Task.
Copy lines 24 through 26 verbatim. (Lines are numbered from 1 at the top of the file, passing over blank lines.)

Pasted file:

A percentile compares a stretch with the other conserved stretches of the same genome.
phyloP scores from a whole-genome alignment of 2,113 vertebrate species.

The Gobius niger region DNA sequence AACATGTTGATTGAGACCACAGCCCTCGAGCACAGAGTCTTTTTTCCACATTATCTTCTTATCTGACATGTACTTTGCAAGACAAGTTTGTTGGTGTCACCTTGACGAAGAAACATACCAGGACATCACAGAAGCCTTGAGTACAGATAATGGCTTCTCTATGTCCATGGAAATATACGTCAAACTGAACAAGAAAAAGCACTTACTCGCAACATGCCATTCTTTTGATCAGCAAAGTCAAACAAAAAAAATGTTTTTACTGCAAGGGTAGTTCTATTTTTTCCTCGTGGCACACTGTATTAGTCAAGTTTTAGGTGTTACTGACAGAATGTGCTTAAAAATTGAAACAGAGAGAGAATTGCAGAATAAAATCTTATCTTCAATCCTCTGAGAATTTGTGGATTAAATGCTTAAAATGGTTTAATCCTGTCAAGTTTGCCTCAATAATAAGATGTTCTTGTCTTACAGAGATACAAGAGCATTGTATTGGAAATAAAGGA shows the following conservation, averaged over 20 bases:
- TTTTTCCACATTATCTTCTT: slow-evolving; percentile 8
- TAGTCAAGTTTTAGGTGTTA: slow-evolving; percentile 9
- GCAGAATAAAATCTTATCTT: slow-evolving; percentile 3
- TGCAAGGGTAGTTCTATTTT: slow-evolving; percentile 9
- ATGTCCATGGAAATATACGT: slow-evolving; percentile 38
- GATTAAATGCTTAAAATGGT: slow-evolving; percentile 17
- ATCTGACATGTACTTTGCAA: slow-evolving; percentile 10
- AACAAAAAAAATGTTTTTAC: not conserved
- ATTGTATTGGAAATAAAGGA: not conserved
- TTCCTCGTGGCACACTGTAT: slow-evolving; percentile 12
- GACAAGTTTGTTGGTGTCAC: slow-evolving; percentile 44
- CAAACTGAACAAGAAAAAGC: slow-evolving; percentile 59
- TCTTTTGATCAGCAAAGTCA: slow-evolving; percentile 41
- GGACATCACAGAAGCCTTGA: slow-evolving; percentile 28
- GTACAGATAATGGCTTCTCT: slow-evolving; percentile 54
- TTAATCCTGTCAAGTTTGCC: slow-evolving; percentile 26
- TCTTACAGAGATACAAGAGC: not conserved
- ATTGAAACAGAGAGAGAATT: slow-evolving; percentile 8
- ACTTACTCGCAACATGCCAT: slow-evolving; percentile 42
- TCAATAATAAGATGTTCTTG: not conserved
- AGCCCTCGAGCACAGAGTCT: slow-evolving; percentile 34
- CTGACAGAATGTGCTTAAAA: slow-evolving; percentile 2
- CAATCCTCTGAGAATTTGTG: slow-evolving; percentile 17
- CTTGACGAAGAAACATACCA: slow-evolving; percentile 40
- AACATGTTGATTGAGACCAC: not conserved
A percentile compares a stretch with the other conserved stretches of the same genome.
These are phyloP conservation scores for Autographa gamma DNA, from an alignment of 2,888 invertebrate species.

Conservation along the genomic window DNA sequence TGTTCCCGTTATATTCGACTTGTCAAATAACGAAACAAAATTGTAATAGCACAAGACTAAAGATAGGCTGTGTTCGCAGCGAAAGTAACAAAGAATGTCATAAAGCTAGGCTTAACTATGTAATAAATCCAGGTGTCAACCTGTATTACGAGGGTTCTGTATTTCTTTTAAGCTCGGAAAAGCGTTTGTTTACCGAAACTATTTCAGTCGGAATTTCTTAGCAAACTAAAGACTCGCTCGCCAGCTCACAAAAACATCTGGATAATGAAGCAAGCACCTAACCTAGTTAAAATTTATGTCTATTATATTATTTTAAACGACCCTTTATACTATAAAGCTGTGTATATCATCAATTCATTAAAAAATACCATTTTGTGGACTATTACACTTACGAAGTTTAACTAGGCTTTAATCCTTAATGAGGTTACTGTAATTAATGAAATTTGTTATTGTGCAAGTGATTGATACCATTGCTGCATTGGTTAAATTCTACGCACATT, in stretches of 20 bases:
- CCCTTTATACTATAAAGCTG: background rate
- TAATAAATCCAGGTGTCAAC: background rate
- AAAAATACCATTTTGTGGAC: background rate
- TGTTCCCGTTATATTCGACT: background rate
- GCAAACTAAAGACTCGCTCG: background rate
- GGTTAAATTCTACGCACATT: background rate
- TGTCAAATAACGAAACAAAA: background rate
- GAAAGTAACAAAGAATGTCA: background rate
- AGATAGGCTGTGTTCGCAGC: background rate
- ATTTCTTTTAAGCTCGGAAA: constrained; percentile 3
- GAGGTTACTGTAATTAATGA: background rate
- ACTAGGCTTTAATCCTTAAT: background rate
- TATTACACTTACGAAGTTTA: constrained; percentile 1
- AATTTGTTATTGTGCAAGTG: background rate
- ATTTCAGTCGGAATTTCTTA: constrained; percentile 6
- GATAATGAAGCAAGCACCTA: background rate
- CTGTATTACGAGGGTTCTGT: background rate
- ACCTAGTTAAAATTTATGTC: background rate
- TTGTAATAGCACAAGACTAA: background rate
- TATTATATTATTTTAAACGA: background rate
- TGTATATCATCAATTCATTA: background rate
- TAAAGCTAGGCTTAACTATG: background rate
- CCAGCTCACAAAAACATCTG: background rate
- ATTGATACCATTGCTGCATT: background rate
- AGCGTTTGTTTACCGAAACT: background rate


- AGCCCTCGAGCACAGAGTCT: slow-evolving; percentile 34
- CTGACAGAATGTGCTTAAAA: slow-evolving; percentile 2
- CAATCCTCTGAGAATTTGTG: slow-evolving; percentile 17